The biochemical basis of metabolism in cancer cachexia

Amanda J Tijerina
Dimensions of Critical Care Nursing: DCCN 2004, 23 (6): 237-43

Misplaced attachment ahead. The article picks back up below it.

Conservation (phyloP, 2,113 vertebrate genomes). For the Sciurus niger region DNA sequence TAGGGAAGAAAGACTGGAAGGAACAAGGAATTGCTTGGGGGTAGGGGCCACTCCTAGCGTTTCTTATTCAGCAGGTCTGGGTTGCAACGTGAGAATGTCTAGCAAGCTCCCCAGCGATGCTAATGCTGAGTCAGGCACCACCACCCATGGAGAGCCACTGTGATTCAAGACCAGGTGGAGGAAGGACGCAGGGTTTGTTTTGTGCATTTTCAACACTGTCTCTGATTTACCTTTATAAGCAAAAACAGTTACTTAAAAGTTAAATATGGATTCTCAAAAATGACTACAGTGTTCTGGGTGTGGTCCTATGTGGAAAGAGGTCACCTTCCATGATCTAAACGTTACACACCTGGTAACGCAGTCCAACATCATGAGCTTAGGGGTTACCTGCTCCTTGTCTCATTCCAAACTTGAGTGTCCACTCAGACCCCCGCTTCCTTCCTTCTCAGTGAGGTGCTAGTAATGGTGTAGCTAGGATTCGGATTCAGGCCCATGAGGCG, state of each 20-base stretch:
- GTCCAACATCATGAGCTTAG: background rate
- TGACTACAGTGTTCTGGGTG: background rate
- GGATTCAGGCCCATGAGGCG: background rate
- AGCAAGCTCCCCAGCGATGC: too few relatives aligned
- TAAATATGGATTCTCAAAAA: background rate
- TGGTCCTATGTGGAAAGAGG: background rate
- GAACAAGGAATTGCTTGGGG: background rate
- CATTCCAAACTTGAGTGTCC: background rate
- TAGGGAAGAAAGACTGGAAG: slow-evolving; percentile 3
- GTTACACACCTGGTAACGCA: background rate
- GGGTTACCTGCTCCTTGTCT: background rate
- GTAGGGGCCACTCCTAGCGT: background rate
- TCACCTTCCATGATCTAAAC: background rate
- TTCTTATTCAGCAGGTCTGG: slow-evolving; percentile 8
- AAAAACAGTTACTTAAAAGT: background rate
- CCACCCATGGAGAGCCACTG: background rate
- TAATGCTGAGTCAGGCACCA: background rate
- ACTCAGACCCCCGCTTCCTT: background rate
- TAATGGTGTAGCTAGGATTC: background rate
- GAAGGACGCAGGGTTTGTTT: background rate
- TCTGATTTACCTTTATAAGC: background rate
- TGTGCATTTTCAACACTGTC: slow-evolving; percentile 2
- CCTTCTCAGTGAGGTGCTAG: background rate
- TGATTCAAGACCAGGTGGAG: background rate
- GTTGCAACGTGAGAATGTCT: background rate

Cancer cachexia is a syndrome of progressive body wasting characterized by loss of adipose tissue and skeletal muscle mass. It is the most common side effect of malignancy occurring in approximately one-half of untreated cancer patients. The pathophysiology of cancer cachexia is not fully understood; however, studies have shown that cytokines are important in the alteration of carbohydrate, lipid, and protein metabolism. This leads to a shorter survival time and a decreased response to therapy. Cachexia is often found before any signs or symptoms of the cancer. An uncertainty with cachexia is whether nutritional support is feeding the patient or the tumor. Often, cachexia is not responsive to simple nutritional interventions. Furthermore, appetite stimulants, cytokine inhibitors, and Cori cycle inhibitors have been used to treat cancer cachexia.

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